# OpenGL How would I draw a line between two world-coordinate points using OpenGL?

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Hi all, hopefully you can help me understand how to approach this line drawing question I have.

I have a basic 3D demo set up drawing lines with OpenGL using VAO's and shaders, and a first person camera to move around.

Key snippets:

// Example vertices
float[] verts = {
1f, 1f, 1f,
0f, 0f, 0f
};

// Draw call
glBindVertexArray(vaoID);
glDrawArrays(GL_LINES, 0, 2);


?Vertex shader is basic, no model matrix in use at the moment:

gl_Position = projectionMatrix * viewMatrix * vec4(position, 1.0


This outputs the line drawn properly in the 3D world, but the start/end points are based on the vertex positions only which isn't too useful.

My question is: how can I specify the start and end locations in my world coordinates and draw a line between those points? My first thought was about transforming each vertex by a different model matrix, but I asked this earlier also on stackoverflow and had a comment saying:

"You'd apply the same transformation to both points. The transformation matrix needs to contain a scaling to (p2-p1) first and then a translation to p1(x,y,z). Oh and you chose the vertices of (0,0,0) and (1,1,1) correctly."

Unfortunately that reply just left me even more confused about how to do this. How would the scaling work with the original vertices? If I need to move vertex 1 to 20x, 20y, 20z and vertex 2 to 20x, 100y, 100z then I'm not clear how this would work, and how the original vertices relate to the final world coordinates I want.

I'd really appreciate any help with what I hope is a simple question. I'm using Java and LWJGL if that affects anything, but I think the concept will be the same regardless of language.

Thanks!

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The stackoverflow reply sounds fine to me.

If you imagine your two vertices are a model, your 0,0,0 is the "center" of the model and isn't changed by scaling.

The 0,0,0 point stays at 0,0,0 no matter how much you scale it, and then moves exactly by your translation amount.
The 1,1,1 point first moves to a point equal to the scaling (x,y,z), and then has the translation added to the result.

Therefore, translation controls your 0,0,0 point's final location and scaling only controls the 1,1,1 point's location relative to wherever your 0,0,0 point is.

Point A = 0,0,0
Point A transformed = (0,0,0) * (scaling) + (translation)
// (0,0,0) * scaling = (0,0,0), so this simplifies to:
Point A transformed = (0,0,0) + (translation)
Point A transformed = (translation)

Point B = 1,1,1
Point B transformed = (1,1,1) * (scaling) + (translation)
// (1,1,1) * scaling = scaling, so this simplifies to:
Point B transformed = (scaling) + (translation)

So this means you can control the exact location by using:
Point A transformed = Desired point A location
Point B transformed = Desired point B location

Substituting:
Desired point A location = translation

Desired point B location = (scaling) + (translation)

Subtracting translation from both sides:
Desired point B location - (translation) = (scaling)

Substituting:
Desired point B location - Desired point A location = scaling Edited by Nypyren

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Thanks so much, that was exactly the explanation I needed to understand what was going on, and of course it makes total sense as soon as I read over your post :) Seems to be working great.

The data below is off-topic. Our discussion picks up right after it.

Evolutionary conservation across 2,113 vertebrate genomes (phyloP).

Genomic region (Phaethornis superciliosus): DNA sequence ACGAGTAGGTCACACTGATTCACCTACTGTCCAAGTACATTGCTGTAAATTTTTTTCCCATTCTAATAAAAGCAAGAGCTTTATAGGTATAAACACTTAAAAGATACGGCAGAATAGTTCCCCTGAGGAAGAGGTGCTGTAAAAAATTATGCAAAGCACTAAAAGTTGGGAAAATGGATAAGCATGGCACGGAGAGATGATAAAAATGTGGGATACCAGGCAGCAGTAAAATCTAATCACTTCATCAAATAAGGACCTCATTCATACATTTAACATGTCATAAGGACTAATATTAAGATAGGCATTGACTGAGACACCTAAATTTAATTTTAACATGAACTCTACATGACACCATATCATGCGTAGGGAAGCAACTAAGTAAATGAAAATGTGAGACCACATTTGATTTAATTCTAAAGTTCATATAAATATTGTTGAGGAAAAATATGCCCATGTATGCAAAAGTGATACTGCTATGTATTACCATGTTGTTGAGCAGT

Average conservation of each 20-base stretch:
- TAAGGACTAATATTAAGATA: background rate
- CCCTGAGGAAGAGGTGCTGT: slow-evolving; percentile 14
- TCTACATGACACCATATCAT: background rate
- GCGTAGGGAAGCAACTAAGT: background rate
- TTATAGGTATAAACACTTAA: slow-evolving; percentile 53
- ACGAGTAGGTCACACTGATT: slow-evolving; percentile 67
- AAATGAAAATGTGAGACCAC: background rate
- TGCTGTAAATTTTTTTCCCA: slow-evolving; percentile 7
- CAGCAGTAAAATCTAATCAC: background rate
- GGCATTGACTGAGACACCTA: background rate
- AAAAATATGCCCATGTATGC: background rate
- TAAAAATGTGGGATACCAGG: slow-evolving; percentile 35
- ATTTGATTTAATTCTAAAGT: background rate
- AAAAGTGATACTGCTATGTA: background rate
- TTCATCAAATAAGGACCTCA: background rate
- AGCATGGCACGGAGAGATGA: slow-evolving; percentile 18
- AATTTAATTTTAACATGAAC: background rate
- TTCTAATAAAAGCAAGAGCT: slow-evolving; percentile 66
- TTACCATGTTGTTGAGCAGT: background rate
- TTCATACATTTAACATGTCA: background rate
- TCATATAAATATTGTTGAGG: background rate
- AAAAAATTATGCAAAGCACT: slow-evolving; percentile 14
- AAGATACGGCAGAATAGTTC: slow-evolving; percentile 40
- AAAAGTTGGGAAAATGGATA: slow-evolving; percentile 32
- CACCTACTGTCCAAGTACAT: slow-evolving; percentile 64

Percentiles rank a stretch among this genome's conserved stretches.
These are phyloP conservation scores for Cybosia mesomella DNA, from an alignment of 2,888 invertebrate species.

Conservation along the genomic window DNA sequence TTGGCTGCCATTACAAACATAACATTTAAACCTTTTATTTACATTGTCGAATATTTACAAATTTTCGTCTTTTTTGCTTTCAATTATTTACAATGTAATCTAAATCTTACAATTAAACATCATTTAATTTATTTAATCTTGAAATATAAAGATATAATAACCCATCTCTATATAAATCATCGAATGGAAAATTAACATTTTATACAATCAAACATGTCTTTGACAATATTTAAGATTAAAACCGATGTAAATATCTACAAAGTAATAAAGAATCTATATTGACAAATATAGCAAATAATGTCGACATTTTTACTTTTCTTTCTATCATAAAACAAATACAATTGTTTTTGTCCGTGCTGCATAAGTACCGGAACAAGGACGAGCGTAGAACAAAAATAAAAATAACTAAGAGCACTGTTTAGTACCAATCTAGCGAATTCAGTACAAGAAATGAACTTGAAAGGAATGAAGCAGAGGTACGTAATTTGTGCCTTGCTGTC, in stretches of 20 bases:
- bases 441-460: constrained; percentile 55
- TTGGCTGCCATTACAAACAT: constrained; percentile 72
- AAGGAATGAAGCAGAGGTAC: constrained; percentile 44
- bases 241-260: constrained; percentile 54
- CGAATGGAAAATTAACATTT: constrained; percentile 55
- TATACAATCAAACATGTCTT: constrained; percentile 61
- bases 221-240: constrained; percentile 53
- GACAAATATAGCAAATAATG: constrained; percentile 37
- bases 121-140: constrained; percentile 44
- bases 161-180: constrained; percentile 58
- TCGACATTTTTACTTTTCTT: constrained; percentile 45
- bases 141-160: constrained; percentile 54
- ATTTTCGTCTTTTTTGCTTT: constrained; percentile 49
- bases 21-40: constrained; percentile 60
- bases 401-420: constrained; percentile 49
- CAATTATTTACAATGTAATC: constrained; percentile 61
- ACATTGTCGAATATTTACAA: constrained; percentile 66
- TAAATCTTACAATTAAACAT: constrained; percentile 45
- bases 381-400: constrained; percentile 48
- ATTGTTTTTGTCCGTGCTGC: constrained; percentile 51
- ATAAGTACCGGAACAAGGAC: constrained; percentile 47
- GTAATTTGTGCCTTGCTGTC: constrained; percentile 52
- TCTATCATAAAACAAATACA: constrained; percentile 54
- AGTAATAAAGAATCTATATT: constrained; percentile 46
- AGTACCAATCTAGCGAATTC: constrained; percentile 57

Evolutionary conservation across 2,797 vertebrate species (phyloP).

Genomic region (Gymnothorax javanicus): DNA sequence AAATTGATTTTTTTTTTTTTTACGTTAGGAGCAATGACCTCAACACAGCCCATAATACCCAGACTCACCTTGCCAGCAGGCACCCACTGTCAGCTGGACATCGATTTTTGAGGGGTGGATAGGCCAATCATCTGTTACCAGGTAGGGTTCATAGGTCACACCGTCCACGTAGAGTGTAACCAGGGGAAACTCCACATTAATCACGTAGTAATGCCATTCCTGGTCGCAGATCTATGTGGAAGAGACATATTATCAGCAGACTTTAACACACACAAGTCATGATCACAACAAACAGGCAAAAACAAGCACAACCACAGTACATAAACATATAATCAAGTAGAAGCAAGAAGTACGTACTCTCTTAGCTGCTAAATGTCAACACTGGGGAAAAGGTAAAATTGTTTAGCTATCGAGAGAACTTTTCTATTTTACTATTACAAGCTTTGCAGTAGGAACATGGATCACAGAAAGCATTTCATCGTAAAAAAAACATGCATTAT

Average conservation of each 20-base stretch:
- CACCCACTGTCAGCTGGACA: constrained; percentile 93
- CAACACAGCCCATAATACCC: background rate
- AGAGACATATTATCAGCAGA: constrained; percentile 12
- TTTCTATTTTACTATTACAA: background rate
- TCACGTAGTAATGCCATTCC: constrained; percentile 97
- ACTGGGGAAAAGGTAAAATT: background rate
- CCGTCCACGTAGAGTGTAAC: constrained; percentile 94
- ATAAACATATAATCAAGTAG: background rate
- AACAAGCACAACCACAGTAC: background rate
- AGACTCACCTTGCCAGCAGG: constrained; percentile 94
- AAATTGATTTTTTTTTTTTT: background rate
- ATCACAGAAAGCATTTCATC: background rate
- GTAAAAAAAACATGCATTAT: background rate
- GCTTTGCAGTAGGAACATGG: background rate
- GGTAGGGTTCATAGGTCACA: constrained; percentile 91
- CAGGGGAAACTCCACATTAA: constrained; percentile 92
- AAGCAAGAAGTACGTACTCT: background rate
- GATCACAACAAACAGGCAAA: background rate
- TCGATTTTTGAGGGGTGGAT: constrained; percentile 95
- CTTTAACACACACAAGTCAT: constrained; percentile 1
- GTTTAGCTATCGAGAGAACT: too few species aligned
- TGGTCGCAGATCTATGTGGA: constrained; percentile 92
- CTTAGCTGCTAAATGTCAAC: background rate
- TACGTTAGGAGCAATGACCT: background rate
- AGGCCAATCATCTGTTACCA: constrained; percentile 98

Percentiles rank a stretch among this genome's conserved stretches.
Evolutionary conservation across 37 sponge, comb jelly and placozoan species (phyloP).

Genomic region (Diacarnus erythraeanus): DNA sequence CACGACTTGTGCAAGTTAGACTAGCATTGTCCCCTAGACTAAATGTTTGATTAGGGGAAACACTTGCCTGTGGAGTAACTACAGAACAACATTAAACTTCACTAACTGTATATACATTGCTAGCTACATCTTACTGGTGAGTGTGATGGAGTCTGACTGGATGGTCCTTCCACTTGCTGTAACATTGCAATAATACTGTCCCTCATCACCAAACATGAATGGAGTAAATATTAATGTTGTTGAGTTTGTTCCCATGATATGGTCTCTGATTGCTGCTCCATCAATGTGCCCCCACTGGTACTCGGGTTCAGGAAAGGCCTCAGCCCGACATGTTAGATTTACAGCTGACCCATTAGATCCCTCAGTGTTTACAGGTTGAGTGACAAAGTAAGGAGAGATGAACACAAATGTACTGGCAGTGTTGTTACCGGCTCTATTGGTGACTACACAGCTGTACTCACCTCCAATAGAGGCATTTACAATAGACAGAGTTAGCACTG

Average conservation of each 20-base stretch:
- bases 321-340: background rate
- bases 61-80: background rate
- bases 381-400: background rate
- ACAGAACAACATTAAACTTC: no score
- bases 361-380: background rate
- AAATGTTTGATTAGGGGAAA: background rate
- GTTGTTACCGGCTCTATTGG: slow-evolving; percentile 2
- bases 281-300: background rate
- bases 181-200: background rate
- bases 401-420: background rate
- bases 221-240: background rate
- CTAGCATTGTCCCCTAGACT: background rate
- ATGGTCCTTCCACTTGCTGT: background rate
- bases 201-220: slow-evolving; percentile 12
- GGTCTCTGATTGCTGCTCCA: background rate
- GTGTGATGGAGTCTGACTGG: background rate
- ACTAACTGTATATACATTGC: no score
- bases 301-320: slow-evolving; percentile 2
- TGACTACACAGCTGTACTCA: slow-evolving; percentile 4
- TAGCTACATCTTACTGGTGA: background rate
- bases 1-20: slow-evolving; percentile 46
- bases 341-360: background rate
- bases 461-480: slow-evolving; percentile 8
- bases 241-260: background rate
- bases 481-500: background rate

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Worth pointing out that your terminology is confusing. Since you aren't applying a model matrix anywhere, your points *are already* in world space (not necessarily what you think of as 'world coordinates' right now).

In general it's all much simpler if you setup your camera transform such that OpenGL's world space is the same as your world coordinates, or you are in for a world of confusion down the line.

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Thanks for the pointer swiftcoder. I think I'm a little mixed up on the terms then, as the things I've been reading talk about "world space" meaning after it's been transformed by the model matrix so that it's world coordinate position / rotation / scale is taken into account, but it sounds like that's not the correct way to think about it then?

Could you elaborate on what you meant with your second point about setting up the camera transform in a way to avoid later confusion? Thanks!

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as the things I've been reading talk about "world space" meaning after it's been transformed by the model matrix

Yes, that's a reasonable way to look at it. And since your original post doesn't use a model matrix, therefore your points are being specified in world space.

Or, in other words, the answer to your question "how can I specify the start and end locations in my world coordinates and draw a line between those points?" is that you are already doing so.

Could you elaborate on what you meant with your second point about setting up the camera transform in a way to avoid later confusion?

What I mean is that there is no particular requirement that your game world actually correspond to OpenGL's world space. For example, a large open-world game may experience floating point precision problems if placed in standard world space, in which case they'll have to move the origin of OpenGL's world space around in their game world.

From your post, I had reached the conclusion that you were trying to draw your line in some different world coordinate space, and my point was that it is much simpler if you don't introduce additional coordinate spaces, and just treat OpenGL's world space as your word coordinates.

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